The Chimney Swift is a small, sooty-grey bird that once nested and roosted inside hollow trees in old-growth forests. For shelter it now relies mainly on old, unlined brick chimneys. Swifts come to land only to enter their chimneys, where they cling vertically, held by strong claws and braced by a stiff, spine-tipped tail. Swifts construct nests from tiny twigs held together and to the inner wall of the chimney by their glue-like saliva.
Swifts are aerial foragers, catching insects on the wing. They generally forage high above roof tops and the urban tree canopy. In London, swifts can be found downtown, and in older industrial and residential areas. They winter in the upper Amazon basin and return to London each year in late April or early May, departing in late September or early October.
In 2003, members of Nature London heard rumours that Chimney Swifts were in serious trouble. To try to learn more, they began counting swifts as they dived into a few big old chimneys to roost for the night. By the next fall they had identified more roost chimneys and organized a regular monitoring schedule.
In 2009 the Chimney Swift was officially designated as Threatened under both federal and provincial laws.
Over the years volunteer swift watchers, under the direction of Nature London’s Chimney Swift Liaison, have carried out a variety of projects on behalf of Chimney Swifts. All have the goal of learning more about Chimney Swifts and of ultimately helping in the conservation of the species.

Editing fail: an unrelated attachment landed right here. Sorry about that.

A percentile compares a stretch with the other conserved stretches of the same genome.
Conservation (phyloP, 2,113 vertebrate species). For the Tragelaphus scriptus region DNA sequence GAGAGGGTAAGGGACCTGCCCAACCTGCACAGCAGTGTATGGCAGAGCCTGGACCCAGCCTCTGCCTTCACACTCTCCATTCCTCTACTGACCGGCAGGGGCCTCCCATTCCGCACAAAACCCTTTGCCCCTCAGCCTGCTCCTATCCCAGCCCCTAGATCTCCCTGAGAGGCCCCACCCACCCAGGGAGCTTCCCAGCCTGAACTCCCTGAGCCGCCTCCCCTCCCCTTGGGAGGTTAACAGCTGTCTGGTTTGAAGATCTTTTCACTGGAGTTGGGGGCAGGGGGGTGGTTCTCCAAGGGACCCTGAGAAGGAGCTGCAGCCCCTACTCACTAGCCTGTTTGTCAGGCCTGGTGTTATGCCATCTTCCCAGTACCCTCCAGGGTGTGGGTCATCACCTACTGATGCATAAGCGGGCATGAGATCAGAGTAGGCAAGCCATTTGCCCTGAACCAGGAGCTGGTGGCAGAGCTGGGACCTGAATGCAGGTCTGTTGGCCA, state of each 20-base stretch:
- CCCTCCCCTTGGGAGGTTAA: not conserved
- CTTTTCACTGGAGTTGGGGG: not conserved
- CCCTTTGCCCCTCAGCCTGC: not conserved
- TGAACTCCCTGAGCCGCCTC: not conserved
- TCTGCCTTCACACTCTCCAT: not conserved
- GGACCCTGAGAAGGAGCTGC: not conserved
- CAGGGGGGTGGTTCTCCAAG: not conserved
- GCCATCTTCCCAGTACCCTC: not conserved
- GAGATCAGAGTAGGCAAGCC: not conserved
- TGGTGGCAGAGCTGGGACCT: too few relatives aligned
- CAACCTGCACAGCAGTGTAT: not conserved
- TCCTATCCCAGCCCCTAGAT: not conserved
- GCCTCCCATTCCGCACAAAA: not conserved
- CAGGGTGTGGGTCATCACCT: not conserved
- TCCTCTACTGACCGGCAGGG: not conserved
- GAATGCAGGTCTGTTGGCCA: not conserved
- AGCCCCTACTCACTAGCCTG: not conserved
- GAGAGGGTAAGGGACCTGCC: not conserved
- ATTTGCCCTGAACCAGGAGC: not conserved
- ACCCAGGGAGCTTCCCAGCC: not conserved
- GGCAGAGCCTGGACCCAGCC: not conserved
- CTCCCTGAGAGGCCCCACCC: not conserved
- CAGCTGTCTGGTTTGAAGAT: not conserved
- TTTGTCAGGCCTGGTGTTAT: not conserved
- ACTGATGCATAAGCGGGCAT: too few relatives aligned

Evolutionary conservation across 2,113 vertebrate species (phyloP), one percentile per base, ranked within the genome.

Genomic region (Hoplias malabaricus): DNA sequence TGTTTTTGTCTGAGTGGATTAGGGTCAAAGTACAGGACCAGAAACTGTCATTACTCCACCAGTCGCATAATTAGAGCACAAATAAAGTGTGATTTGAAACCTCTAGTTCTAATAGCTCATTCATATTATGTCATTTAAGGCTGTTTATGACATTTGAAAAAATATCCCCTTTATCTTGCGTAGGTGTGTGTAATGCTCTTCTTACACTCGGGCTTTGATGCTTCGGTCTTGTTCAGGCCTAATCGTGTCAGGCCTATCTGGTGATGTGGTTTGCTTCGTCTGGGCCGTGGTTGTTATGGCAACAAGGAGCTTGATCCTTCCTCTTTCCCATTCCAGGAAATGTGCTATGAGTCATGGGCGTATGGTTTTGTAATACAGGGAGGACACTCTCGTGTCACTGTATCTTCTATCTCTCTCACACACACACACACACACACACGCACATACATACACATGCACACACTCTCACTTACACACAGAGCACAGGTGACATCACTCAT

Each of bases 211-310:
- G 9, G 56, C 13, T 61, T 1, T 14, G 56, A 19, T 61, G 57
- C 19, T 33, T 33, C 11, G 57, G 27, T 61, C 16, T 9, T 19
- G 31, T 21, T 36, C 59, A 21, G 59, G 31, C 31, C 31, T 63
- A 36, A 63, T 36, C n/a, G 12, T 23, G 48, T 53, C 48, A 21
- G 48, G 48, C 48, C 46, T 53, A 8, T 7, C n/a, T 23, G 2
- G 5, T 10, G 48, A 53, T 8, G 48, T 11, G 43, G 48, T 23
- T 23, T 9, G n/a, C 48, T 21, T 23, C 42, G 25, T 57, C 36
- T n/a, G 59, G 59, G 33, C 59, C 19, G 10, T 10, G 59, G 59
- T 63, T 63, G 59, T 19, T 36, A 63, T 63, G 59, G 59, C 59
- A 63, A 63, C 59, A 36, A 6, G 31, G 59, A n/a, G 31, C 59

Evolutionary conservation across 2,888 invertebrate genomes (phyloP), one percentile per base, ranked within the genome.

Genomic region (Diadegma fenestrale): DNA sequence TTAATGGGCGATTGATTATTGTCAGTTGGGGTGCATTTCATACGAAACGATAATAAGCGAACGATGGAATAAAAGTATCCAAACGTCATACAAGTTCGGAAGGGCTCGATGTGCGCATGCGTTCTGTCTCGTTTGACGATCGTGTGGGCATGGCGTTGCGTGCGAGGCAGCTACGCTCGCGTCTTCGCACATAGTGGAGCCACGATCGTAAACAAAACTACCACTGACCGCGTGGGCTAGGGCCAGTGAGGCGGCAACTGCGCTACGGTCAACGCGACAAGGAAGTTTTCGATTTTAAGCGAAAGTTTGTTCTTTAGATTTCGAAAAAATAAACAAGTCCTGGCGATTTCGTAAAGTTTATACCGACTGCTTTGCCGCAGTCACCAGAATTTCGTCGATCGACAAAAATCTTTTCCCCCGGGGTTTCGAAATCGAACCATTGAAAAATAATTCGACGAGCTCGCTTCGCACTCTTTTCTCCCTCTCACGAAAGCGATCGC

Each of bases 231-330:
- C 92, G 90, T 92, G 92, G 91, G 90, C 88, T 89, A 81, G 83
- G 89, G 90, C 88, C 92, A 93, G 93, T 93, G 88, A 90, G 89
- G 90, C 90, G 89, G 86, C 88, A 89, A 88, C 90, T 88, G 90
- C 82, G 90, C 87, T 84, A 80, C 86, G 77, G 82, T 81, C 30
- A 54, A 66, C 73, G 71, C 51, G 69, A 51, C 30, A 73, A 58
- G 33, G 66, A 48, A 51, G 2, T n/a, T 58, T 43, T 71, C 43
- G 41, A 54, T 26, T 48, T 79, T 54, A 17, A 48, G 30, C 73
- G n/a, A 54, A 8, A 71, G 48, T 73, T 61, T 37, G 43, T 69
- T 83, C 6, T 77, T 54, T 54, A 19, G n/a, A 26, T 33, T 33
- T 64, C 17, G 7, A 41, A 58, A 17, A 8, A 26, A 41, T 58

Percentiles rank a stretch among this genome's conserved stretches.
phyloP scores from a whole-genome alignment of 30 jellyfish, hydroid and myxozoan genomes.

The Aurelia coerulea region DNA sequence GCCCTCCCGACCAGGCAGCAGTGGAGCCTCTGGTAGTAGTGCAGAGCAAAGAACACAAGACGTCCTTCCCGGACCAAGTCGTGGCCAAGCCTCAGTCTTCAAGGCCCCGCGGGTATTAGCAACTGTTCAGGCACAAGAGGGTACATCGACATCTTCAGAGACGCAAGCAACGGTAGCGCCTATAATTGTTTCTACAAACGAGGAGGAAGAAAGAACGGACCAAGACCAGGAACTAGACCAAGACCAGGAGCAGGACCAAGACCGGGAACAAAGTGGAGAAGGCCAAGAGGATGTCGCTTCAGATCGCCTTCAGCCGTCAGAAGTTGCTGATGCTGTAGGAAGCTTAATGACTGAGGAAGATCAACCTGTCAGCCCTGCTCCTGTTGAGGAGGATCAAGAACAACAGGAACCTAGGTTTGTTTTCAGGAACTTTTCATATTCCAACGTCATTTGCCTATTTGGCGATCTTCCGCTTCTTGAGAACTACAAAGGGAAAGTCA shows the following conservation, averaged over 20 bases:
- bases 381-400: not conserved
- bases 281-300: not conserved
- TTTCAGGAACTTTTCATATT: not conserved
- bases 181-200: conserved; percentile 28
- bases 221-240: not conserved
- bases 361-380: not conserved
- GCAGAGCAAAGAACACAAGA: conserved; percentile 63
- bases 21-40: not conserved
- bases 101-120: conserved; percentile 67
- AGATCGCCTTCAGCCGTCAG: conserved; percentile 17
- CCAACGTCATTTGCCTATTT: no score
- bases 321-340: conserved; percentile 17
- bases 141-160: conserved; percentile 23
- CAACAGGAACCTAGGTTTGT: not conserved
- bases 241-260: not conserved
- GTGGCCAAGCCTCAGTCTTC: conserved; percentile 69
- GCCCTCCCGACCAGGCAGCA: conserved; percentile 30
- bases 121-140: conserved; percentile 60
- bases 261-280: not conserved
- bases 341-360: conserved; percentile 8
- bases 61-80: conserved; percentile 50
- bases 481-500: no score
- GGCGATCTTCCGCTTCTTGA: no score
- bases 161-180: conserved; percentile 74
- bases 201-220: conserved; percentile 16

Undertakings fall into two main categories (which are often intertwined):
- Counting non-breeding swifts (May to October) as they enter chimneys to roost for the night.
- Searching for additional chimneys used by swifts for roosting.
- Identifying chimneys used by nesting swifts (just one pair per chimney).
- Monitoring the use of chimneys by swift families and determining nesting success.
In 2010 Bird Studies Canada launched a provincial initiative, Ontario SwiftWatch. Since then, London volunteers enter all monitoring data online to the OSW database.
Starting in 2017, swift monitoring in London has been organized by a SwiftWatch Coordinator, Sandy Symmes, who ensures that as many chimneys as possible are monitored; that all data reach the Ontario SwiftWatch database; and that volunteers are trained, receive timely updates of count results and are generally kept happy. ☺
Conservation: Examples of typical activities are:
- Delivering PowerPoint presentations on swifts to schools and community groups.
- Responding to inquiries and preparing educational materials for diverse audiences.
- Tracking rates of loss of local chimneys used by swifts.
- Advocating for protection of swift chimneys (landowners, governments, NGOs, etc.).
- Writing reports and articles.
- Making input on swift-related issues to policy documents, governmental processes, etc.
- Collaborating with others, and taking advantage of opportunities to promote swift conservation.
- Teaming up with wildlife rehabilitators who specialize in the care of swifts to facilitate releases of hand-reared orphaned swifts.
Nature London’s Chimney Swift volunteers are a very informal group. If you would like to get involved in helping with Chimney Swift monitoring and conservation, we welcome you. Please contact us at email@example.com. To learn more about Chimney Swifts and Nature London’s associated activities, please see our Chimney Swift Resources.
Chimney Swift Liaison
April 18, 2018